Why do polls keep getting it wrong?

Donald Trump has just been elected to become the new US president but looking at the polls this might come as a surprise as most were in favour of Hilary Clinton. This is not the first time this year that the pollsters didn’t accurately predict the likely outcome of the public voting. Going back to June, the UK was deciding whether to remain or leave the European Union. And whilst predicting it to be quite narrow, most of the polls were putting Remain in the lead.

Various organisations in the UK undertake polls which collect voting intentions data. From TV stations and newspapers to specialised market research agencies (e.g. YouGov, Comres, Ipsos MORI, ICM). Most of these market research agencies are members of the BPC (British Polling Council) which is an association that sets the standards in public opinion polling. The main aim of the organisation is to oversee that these companies produce representative data.

So, if polling organisations are using the representative sampling methods and weighting procedures, how come their polls are not accurate?

One of the factors could be the changes in polling methodology, how the data is collected. In the past, it used to involve going door-to-door and asking people face-to-face. Then the data started to be collected through phone, but nowadays data is increasingly gathered through online sources. And with that comes the issue of how accurate the data is and how representative it is of the population. It is known that some demographics are harder to reach via online methods and therefore to produce accurate weighting to ensure representativeness can be challenging.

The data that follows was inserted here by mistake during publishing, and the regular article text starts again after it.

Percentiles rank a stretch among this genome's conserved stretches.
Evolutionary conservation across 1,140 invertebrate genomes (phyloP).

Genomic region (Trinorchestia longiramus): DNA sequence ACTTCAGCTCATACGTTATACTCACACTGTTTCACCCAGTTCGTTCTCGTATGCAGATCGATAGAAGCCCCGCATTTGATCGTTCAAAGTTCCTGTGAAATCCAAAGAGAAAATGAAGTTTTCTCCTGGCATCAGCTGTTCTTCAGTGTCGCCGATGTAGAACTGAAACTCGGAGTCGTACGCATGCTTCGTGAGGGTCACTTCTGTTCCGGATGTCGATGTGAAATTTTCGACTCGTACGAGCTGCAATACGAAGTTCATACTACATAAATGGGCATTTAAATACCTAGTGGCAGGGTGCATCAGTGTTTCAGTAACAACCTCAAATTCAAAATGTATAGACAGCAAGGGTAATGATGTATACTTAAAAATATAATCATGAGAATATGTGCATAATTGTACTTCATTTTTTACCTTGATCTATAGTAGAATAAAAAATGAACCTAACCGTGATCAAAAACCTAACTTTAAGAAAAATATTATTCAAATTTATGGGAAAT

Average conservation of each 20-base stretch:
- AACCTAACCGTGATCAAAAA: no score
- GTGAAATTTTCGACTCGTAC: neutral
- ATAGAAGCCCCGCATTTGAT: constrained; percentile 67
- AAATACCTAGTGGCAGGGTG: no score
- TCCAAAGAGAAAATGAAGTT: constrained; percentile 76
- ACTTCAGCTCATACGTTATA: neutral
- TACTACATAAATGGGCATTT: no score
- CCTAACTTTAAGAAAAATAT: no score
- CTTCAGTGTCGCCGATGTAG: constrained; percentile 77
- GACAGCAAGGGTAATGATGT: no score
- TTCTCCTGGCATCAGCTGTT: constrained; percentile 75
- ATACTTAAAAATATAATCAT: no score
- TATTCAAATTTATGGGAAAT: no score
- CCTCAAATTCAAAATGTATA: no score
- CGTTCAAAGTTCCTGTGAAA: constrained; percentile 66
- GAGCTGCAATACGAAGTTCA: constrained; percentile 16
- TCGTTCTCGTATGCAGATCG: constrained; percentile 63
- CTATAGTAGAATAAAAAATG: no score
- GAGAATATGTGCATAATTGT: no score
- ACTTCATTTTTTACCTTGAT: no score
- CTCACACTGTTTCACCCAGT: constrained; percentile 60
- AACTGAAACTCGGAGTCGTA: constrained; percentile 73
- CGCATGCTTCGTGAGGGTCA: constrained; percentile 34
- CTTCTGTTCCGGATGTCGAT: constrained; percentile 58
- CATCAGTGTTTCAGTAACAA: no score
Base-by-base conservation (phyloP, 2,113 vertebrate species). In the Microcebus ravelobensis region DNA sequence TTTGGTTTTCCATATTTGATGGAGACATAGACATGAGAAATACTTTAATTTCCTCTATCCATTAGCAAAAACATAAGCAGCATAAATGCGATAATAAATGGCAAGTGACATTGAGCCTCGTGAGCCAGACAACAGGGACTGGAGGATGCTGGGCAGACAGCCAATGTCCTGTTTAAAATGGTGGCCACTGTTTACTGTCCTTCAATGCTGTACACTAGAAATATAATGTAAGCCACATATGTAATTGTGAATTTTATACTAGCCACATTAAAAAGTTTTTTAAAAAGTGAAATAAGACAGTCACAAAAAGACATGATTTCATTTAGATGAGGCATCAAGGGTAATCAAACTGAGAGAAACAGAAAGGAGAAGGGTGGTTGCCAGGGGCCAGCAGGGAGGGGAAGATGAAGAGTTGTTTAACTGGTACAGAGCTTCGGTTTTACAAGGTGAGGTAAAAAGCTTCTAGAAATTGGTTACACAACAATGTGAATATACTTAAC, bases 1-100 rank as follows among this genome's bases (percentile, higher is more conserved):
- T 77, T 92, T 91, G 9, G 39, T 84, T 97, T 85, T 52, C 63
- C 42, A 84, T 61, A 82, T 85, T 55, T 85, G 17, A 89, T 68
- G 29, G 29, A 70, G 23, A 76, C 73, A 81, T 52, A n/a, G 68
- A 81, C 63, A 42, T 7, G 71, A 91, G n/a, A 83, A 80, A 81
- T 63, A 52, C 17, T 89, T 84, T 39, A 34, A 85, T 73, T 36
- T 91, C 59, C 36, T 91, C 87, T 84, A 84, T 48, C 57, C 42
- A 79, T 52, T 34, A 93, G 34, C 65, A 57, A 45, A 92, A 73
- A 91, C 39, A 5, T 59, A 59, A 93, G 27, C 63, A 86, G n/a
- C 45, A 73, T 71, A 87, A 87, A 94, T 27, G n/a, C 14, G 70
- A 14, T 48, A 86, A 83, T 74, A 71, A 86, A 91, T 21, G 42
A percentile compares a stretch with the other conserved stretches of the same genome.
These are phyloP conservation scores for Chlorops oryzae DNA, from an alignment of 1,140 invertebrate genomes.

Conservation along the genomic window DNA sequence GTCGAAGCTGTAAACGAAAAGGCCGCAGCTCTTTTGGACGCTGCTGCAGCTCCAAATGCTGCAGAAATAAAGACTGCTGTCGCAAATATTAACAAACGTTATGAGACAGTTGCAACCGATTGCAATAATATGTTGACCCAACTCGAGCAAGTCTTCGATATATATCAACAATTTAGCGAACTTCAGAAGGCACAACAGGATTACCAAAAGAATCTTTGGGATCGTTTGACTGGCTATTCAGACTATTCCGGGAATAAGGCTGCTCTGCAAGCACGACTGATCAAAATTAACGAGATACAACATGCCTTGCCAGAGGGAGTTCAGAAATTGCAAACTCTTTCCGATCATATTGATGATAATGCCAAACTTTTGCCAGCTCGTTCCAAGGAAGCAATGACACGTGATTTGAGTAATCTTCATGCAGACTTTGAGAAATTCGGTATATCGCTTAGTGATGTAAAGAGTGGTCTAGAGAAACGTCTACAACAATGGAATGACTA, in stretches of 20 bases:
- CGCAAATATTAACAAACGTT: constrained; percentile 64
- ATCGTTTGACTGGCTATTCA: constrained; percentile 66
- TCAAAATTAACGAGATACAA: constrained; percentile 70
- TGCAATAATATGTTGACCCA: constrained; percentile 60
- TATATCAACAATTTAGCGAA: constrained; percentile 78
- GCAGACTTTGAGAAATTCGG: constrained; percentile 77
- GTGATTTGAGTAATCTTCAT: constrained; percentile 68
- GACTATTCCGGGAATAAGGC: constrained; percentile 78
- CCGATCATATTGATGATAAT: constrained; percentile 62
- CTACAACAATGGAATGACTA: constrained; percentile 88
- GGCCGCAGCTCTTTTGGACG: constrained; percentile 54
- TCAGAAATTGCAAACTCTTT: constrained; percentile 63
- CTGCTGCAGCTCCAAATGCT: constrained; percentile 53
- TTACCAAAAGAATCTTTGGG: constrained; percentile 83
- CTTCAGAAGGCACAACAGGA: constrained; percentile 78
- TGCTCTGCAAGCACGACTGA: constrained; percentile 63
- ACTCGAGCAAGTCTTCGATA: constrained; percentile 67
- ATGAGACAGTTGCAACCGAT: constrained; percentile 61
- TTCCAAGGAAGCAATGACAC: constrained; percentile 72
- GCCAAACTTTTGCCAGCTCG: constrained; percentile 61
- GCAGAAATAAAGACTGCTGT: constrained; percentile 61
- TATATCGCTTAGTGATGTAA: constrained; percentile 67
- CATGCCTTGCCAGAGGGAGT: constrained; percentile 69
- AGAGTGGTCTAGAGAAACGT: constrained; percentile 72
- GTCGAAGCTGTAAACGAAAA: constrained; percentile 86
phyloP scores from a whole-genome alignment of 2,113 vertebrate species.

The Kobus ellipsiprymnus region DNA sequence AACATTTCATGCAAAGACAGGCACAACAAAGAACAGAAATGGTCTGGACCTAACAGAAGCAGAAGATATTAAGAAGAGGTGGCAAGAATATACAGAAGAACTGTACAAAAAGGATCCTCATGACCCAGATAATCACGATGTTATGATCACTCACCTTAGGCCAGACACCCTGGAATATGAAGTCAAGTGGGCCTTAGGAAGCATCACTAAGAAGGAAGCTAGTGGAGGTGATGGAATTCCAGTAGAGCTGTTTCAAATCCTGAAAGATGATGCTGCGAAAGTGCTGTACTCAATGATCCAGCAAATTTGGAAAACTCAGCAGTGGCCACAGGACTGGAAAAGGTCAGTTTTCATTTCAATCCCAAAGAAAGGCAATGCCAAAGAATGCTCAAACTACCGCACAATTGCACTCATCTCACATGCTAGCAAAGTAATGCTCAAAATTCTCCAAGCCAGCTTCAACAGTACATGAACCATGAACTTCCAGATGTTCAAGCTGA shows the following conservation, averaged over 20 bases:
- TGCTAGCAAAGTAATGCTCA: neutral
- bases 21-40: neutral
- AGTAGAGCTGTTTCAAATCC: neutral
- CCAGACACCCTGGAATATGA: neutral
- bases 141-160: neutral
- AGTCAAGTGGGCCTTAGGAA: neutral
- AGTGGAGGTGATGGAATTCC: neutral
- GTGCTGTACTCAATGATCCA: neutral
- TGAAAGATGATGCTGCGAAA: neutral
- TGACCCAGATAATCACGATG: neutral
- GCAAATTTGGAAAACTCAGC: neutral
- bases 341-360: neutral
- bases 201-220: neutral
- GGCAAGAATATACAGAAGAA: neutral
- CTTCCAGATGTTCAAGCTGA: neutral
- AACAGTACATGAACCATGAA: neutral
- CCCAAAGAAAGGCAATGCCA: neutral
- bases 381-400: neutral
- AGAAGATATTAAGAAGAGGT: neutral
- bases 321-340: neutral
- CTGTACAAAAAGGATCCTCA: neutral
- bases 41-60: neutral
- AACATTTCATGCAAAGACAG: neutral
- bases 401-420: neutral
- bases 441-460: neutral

Then there is a phenomenon of ‘shy voters’ (sometimes called ‘Shy Tory factor’ – firstly observed in 1992 parliamentary elections in the UK) where some voters do not want to admit or refuse to disclose that they will be voting for the candidate (or option) that is less ‘socially acceptable’. In this digital era where social media plays such a big role in our lives, it is much harder to go against the mainstream opinions, especially if it not supported by one’s peers.

These are just a few of the factors that can play a part in inaccurate prediction polls, similar to those seen this year. The challenges that the polling agencies are dealing with can easily be projected to market research as well, so we should take learnings from these too.

By Tereza Krtickova, Research Executive


This entry was tagged Politics, Polls, Election, Methodology and posted on November 10, 2016

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